How did you get involved in the custom motorcycle scene in the first place?
As said before, I’ve been fascinated with bikes for as long as I can remember. When I was 16, I saved up from part-time jobs to buy a 1972 Vespa 50 Special. Even then I was attracted by subcultures, and I was a “Mod” back then, caused by my love for old scooters. From owning a string of pretty but very unreliable vintage scoots - including a 1957 Lambretta LD150 - I switched to two-stroke hooligan machines. From a Yamaha RD250LC and a Suzuki PE250, I then switched to superbikes in the ‘90s, the climax being a Ducati 916SP.
I became something of a track day warrior, and in 1999, I even started racing at club and national level on a Honda RS125, which was massive fun. After a few seasons I switched to an RS250 - the most frightening bike I’ve ridden to date - and after three seasons of going very fast but not fast enough, and crashing more times than my bank balance allowed, I hung up my racing leathers. I returned to riding on the streets, and the custom scene, for me, was immediately the right mix of truly passionate motorcycle people and the lack of bragging about how fast you could go or how much power your bike had.
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What would your life look like without motorcycles?
For starters, the last three years would have been less stressful (laughs), but jokes aside, I can’t really imagine life without it. I ride motorcycles because I don’t have a choice, really. I would say it’s both an obsession and an addiction. Even when I was in art school, and I didn’t own a bike, I would still ride, borrowing my mates’ bikes whenever I could. Through motorcycles, I met my partner, Megane, and we now have a little boy who I can channel my bike obsession through.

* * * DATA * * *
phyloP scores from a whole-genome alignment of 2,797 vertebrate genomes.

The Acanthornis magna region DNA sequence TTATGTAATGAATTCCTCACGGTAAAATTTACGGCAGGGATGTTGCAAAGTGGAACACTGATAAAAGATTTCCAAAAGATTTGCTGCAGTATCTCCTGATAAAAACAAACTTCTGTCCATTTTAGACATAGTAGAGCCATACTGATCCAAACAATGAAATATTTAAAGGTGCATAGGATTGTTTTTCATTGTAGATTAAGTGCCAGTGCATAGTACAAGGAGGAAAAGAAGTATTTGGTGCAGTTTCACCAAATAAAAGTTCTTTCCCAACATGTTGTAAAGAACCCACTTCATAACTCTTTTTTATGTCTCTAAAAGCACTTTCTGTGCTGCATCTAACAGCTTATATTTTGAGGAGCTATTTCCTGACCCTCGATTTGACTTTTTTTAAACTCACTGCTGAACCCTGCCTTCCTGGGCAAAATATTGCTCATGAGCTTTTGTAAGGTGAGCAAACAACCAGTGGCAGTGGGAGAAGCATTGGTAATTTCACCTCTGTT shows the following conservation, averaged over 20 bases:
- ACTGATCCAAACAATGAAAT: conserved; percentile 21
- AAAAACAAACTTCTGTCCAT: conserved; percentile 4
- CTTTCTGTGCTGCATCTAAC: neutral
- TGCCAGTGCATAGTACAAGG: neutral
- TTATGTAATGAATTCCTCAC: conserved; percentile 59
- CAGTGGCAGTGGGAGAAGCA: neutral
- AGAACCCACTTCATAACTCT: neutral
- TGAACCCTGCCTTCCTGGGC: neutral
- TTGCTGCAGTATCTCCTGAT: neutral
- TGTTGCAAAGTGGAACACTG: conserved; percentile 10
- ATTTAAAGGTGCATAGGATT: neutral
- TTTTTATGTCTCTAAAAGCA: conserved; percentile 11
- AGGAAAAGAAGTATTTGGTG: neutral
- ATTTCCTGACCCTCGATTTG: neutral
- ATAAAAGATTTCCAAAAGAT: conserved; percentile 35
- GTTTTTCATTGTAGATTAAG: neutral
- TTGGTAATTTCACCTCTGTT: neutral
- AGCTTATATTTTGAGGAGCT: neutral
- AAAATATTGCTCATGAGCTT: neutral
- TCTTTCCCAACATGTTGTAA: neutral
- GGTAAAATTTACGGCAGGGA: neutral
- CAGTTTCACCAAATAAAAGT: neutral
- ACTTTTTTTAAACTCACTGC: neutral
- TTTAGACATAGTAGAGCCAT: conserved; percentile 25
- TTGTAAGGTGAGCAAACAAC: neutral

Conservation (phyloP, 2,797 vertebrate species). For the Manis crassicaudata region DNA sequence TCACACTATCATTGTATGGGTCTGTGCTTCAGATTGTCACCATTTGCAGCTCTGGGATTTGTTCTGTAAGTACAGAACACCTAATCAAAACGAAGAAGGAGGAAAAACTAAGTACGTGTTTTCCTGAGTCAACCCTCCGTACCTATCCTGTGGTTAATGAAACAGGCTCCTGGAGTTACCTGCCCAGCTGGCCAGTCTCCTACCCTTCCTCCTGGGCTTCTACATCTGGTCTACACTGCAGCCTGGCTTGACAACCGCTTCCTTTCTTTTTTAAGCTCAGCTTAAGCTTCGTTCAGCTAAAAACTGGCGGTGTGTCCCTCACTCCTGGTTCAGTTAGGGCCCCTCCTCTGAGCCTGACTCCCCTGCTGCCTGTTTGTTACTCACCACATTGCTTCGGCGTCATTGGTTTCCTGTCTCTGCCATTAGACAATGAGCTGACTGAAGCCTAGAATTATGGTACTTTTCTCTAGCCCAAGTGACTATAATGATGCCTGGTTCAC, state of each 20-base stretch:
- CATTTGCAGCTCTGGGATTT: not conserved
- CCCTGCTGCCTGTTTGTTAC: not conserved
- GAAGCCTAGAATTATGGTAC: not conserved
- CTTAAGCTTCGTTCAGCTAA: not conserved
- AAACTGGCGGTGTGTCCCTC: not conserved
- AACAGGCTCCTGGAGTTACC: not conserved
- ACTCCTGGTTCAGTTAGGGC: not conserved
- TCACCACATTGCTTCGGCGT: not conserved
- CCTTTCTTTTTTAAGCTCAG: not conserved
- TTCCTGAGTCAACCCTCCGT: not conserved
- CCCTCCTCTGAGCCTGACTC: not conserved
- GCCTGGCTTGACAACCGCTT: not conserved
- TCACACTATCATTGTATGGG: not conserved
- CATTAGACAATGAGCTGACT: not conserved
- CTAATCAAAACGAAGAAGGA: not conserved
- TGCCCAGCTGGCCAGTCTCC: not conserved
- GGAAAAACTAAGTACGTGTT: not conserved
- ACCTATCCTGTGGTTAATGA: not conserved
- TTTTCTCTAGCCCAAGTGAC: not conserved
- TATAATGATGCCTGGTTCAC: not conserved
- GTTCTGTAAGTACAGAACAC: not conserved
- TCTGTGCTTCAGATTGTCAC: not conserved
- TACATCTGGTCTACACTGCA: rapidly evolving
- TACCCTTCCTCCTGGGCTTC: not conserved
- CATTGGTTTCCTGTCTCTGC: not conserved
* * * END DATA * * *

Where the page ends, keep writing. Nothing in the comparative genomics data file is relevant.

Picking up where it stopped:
As the documentary shows, the world of motorcycling is constantly evolving. How do you see the future for motorcycles?
Despite truly having Oil In The Blood, to me, the motorcycle future lies in alternative power sources - electric, hydrogen fuel cell, etc. The internal combustion engine will still be preserved and treasured, and rightfully so, but it will cease to be the primary mass manufactured power source. That doesn’t mean that motorcycling on its own is doomed, but I think governments need to encourage motorcyclists to embrace and adopt new technologies rather than punishing bikers through increasingly punitive legislation. Motorcycles may very well be the answer to a world that’s getting ever more crowded, and for that to work governments need to incentivize change, not force change through penalization.
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Talking about the future, Oil In The Blood aired after gathering three years’ worth of footage. What happens now that the cameras are off?
The documentary is three years of filming boiled down to two hours, so we have a lot of material that we didn’t use. First, we’re looking to repurpose that material into a series of short films which we will then launch on a platform dedicated to host custom motorcycle and film content.
We also have a TV documentary series pitch going on. In this series, we’re looking at the strange and eclectic aspects of motorcycling that sit outside of the mainstream -pro flat track, women riding clubs, collectors, wall of death, bike collectors, that kind of thing. We’ve got a few more interesting series dedicated to motorcycles in the pipeline, for which we need to get commissions and finance.
If OITB would get a sequel, it would be fun to look at the custom culture in more remote locations, or locations away from the hubs of custom culture. Vietnam, Tasmania, Finland, Alaska, Argentina, Chile; you name it.
Before we let you go off and celebrate the premiere, there’s one final question we have to ask: what do you hope the effect of Oil In The Blood will be?
That it champions the individualism and eccentricity of motorcycling. The anarchic, counter-culture of rejecting the focus on mass production and the focusing on one-off expressions of self. Understanding that in amongst the mass of throwaway consumerism there is a movement that marries analogue values with the digital world. One that is both nostalgic and future hungry.